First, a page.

This month is New York Textile Month: a month-long, citywide festival designed to celebrate textile creativity and promote textile awareness. In celebration, the Textile Society of America has taken over Cooper Hewitt's Object of the Day blog, posting about fascinating textile pieces that form part of America's cultural heritage.
One of the Objects of the Day was James Bassler's Weaving Six by Four II:
"Paired sets of stepped blocks in harmony and balance echo an ancient process. James Bassler (American, b. 1933), in his work Six by Four II, incorporates an aesthetic of pure color through the interlacing of warps and wefts in a special way. By changing the colors of each block, linked one to the other, thread by thread, Bassler follows the concept if not the technique, of the pre-Columbian weavers of Peru, who managed to achieve extraordinary heights of artistic prowess as early as the 3rd century B.C. Respecting the knowledge and skills of these weavers, Bassler engages in his own methodology, for his own time and in his own place. The geometric dualities evoke a minimalism sensitive to the modern world: but in a world where process and integrity of making, compounds the weight and meaning of the statement.
Image: Craft in America
"Bassler is a California-based artist who has built his career around the art and craft of weaving: he is well known and beloved in circles of the art-world that embrace this interface. Bassler graduated from UCLA with an MA in Art in 1968, and returned to teach in the Art Department, eventually as Chair, for twenty-five years, from 1975-2000. Early in his development, during the 1950s, inspired in part by Somerset Maugham’s The Razor’s Edge, Jim traveled by freighter from London to India and from there to Indonesia and Japan, where he was greatly taken by the enveloping world of textiles that permeated these cultures.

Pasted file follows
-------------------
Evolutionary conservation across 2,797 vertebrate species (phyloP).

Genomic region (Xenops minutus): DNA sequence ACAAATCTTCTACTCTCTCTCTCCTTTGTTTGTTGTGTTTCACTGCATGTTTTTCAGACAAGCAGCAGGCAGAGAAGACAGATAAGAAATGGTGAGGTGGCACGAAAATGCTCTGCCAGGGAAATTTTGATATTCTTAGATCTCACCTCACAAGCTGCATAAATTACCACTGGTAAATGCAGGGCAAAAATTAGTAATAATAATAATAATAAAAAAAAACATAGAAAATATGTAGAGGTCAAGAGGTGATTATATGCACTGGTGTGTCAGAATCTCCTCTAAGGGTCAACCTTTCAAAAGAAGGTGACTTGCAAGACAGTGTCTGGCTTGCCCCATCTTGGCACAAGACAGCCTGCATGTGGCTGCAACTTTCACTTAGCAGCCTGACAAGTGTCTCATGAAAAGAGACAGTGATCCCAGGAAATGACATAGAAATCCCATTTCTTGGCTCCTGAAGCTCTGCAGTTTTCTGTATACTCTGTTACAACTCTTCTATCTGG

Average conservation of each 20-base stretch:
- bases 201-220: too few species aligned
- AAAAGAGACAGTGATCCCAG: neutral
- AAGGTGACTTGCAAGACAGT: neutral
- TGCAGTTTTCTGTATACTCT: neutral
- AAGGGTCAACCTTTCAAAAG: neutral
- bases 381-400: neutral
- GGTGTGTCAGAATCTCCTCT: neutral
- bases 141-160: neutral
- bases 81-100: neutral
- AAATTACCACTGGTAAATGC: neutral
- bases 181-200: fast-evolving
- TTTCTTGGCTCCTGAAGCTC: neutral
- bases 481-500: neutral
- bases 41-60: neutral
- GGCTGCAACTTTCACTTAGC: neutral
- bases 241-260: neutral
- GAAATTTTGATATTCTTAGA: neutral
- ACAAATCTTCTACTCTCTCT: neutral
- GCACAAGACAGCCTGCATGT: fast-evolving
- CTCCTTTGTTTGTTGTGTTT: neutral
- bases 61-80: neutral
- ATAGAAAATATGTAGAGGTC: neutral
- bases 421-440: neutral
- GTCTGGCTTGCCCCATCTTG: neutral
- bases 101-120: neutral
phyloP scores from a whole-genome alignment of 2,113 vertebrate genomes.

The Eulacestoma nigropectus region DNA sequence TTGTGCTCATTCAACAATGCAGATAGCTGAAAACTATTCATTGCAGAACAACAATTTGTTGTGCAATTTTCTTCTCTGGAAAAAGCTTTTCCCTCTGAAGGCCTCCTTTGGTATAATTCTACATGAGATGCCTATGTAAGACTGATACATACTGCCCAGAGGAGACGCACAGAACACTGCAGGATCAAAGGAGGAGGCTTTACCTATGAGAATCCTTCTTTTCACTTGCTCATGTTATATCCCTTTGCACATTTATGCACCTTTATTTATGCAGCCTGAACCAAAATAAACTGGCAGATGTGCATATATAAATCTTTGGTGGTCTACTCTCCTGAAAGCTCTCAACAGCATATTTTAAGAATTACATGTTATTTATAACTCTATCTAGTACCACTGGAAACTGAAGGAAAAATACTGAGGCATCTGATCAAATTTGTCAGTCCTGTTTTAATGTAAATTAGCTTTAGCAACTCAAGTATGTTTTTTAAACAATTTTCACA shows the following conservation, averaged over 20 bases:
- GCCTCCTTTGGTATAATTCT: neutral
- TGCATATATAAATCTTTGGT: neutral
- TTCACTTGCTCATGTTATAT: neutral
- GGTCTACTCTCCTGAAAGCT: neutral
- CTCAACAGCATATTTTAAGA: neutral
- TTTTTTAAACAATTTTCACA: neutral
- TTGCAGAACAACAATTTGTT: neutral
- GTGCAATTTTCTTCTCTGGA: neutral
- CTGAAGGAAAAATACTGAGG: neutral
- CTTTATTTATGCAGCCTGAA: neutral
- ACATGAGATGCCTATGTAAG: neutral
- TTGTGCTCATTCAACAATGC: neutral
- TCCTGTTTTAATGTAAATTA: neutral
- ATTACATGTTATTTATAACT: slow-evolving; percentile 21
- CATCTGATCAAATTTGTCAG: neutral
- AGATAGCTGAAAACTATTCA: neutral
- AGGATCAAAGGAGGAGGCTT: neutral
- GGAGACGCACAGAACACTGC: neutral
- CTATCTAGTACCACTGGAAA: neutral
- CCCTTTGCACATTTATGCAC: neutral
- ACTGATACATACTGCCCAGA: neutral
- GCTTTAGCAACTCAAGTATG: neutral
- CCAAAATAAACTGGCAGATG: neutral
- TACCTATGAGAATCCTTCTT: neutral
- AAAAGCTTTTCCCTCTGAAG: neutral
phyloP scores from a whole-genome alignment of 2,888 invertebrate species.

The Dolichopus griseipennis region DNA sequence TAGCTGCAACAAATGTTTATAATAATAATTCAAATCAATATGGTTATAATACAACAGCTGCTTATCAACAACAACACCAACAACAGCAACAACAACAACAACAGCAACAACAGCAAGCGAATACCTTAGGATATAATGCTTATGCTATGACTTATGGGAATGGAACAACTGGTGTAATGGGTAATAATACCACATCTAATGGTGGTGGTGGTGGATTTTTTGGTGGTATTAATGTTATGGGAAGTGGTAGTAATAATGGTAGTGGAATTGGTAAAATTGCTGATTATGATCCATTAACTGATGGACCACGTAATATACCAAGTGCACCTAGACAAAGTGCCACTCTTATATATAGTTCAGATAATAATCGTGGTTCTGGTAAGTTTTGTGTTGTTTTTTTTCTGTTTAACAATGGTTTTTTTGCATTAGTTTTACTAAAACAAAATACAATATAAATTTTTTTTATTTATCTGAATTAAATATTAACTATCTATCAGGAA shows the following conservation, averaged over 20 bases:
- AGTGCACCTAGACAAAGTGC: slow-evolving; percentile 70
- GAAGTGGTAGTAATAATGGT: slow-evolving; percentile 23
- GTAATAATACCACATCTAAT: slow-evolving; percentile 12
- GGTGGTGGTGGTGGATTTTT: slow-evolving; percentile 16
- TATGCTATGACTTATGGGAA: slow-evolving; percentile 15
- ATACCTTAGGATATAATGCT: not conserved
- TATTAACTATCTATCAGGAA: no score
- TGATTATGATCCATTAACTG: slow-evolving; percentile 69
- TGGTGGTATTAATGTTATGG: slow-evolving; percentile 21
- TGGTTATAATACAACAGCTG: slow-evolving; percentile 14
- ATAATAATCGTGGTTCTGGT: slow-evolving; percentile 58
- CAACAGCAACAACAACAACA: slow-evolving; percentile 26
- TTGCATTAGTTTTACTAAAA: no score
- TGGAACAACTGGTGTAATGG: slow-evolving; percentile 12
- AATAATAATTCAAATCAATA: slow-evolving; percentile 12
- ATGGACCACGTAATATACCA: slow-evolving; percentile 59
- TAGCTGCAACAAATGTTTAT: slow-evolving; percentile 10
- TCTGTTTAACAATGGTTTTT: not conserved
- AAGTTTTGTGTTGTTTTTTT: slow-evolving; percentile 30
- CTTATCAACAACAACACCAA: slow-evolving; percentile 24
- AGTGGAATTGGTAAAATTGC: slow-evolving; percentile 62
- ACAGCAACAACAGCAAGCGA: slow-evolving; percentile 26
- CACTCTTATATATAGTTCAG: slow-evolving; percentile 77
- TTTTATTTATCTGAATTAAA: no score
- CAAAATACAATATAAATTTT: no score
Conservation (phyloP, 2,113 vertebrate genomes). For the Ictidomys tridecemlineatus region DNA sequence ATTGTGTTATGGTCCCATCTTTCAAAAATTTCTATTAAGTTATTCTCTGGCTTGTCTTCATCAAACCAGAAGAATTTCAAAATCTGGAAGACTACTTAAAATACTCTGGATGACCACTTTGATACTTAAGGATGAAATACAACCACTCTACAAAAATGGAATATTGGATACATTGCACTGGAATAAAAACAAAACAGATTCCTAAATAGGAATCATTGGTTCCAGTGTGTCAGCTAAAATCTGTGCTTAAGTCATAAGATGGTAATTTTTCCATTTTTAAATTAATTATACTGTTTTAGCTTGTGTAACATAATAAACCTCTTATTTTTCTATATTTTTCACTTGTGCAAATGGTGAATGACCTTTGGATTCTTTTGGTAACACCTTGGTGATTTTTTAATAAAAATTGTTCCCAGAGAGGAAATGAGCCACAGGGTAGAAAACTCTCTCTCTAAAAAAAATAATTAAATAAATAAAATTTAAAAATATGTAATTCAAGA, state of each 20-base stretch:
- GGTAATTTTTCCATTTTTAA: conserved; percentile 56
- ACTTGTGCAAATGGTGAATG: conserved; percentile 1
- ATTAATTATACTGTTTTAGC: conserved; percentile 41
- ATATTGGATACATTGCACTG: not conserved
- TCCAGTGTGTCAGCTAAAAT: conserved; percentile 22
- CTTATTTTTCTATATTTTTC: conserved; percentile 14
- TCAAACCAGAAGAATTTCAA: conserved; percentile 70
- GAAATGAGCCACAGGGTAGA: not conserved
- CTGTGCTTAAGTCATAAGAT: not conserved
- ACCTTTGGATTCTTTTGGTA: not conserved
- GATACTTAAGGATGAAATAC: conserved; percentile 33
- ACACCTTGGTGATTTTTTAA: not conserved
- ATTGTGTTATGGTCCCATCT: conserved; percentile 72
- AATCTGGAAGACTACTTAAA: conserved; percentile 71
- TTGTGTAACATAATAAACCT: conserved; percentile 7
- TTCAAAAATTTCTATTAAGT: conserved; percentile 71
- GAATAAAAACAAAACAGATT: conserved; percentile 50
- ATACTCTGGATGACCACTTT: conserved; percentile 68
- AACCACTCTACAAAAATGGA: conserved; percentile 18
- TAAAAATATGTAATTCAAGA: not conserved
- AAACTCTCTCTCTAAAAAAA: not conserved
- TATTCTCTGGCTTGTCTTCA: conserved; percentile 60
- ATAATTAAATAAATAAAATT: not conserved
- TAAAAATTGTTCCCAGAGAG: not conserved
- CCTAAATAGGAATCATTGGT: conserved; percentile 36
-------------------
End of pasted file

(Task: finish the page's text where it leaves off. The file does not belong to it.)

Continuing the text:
Image: Craft in America
"Immersed and enriched by the broad array of fibers, textures and colors, he became acutely aware of the nuanced variety of materials and specialized dyeing techniques that would become a critical part of his art and process. His subsequent study of the textile traditions of Latin America also became particularly important, and from the 1960s through the 1990s, he and his wife, a ceramist, lived part of each year in Oaxaca, Mexico, where he drew from experience of the rich traditions of the region."
Extract from cooperhewitt.org. Words by Elena Phipps.